Last week I had the pleasure of interviewing indie author, Lianne Miller. She teased us with a few details about her debut novel, Artifice, and afterward, I had the opportunity to read it.
Eliza Ross believes she is living an isolated life in Montana without family or friends. Then a mysterious stalker turns her world upside down. The cops think she is crazy, but the medical doctors soon discover that Eliza isn’t normal—and they are determined to find out why.
Dmitri Markov is a Druzhina who knows everything about Eliza, but his mission is to make her forget. He will do whatever it takes to keep her alive and deliver her to Shashenka Belyakov. Other elite Druzhinas are sent to assist Dmitri in recovering her from the hospital. They will not fail.
An unlikely friendship with a mortal enemy only deepens the mystery, putting Eliza on a collision course with Dmitri and immersing her in a shadow realm where nothing is what it seems. As the truth unravels, Eliza learns that she must destroy the one responsible for enslaving her, or she’ll never be free—but as she races into the unknown, she unwittingly sends Dmitri into a downward spiral that may doom them both.
Belonging to the supernatural/fantasy genre, it is in complete contrast to the southern fiction and mysteries I generally read.
It did take me a little while to get into the vampire mindset, but after the initial odd feel, it began to flow.
Now that I have finished it, I can tell you that the length fit the story. Too many books these days contain filler, or fluff, to take a book to a predetermined word count. This was not one of them. The story held its tension and conflict throughout and its flow was steady.
As far as characters go, there was a definite difference between genres. In women’s fiction, mysteries, YA, romances, et cetera, when I care about a character, it’s usually on an emotional level. In this book, I cared about the main characters, but on more of a situational level. I rooted for a positive outcome to their situation, but I can’t say I felt a real emotional attachment to any one character.
Being that Druzhina’s are vampires, there will obviously be differences between them and humans. I felt the author did a remarkable job illustrating those differences (while maintaining the human element). From the small details like their ability to heal, nocturnal living, to the fierce loyalty to one another, she painted the picture without drilling it in. She gave her readers credit for getting it on the first mention.
The Druzhina’s dialogue felt stilted, somewhat formal at times. In a romance, general fiction, or a legal thriller, it would have read like poorly written dialogue, but in this story, this genre, it added to the realism of the characters. They are an army of sorts and playful, snappy, witty dialogue like you’d find in a Jonathan Tropper novel would not have worked here.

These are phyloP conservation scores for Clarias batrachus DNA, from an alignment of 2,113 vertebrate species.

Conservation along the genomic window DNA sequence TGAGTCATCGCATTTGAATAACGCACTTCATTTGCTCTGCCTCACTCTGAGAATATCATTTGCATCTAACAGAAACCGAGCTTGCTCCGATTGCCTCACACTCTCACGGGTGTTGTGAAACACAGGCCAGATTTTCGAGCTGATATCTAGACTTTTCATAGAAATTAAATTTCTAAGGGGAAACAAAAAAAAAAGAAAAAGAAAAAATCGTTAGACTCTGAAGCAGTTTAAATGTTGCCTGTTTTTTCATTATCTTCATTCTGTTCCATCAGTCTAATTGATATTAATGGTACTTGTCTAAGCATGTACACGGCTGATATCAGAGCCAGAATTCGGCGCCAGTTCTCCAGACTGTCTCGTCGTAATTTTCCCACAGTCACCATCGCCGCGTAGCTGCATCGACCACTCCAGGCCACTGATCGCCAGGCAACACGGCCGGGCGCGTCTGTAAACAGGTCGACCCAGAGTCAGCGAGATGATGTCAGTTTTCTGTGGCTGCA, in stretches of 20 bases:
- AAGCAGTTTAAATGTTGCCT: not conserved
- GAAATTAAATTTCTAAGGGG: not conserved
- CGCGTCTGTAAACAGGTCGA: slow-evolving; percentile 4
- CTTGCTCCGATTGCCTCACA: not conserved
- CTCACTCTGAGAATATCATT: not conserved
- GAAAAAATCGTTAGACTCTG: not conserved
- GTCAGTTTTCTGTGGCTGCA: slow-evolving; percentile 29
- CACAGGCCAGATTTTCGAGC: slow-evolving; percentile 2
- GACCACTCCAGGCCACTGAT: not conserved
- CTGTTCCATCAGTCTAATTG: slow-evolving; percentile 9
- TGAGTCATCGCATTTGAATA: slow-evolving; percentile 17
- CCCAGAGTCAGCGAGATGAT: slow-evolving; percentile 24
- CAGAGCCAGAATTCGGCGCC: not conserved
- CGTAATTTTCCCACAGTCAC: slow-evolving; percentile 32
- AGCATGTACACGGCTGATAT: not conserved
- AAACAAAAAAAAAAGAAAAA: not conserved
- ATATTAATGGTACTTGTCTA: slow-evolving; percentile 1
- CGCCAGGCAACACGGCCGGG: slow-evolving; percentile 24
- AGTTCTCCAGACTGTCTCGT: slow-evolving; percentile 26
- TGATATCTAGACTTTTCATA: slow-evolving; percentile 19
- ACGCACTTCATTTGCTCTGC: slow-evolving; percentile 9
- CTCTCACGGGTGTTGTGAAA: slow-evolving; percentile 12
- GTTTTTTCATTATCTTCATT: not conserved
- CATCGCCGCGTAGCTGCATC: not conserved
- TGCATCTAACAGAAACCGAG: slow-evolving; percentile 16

The author manages to include various settings from around the world. Giving a perfect balance of description without relying too heavily on it, it did not take away from the story. This is an area where I tend to skim-read or skip completely when an author drones on about everything from the setting sun to the long shadows to the traffic and so on. The author set up her scene and then allowed the characters to move the story along, never breaking pace.
Artifice is the first book of a series. There are two types of series. In the first, each book stands alone. You can read one or all, in any order and enjoy them the same. In the second type of series, to truly enjoy the story as a whole, you have to read them in order, beginning with book one. Artifice left so many unanswered questions regarding the main story-line that I finished it feeling a bit cheated. Granted, that is not a flaw in the writing or the author, but rather, the intention. If you read book one and enjoy it, the chances of returning for book two are much greater. I, for one, would prefer to have major plot points resolved with only lingering questions to entice me to read book two, otherwise, it feels like an incomplete read. In a sense, it’s like being held hostage. If the first book is received well, most will return for the next without leaving everything up in the air in book one. But, that is merely my preference and not a flaw in the writing. I’m sure there are many who enjoy the anticipation in waiting for the next installment.
I found most of the chapters to be short and concise. Again, this is a personal preference, but I liked the general chapter length. It made it an easy read. Many times I was going to put the book down to take care of something around the house and ended up reading much further into it than I intended because short chapters make ‘just one more chapter’ irresistible. I had told Lianne I would begin reading it the following week after receiving it. I picked it up the night I received it just to browse and ended up finishing it the following afternoon.
Artifice is a promising debut and one with the ability to entice those who have never ventured into the supernatural genre. It’s not the bats-hanging-from-rafters, coffin-sleeping, garlic, crucifixes and steel stakes type stuff of decades gone by. The story is more human related than vampire related. I would recommend it and keep in mind that by the time you read it and like it, book two will be out.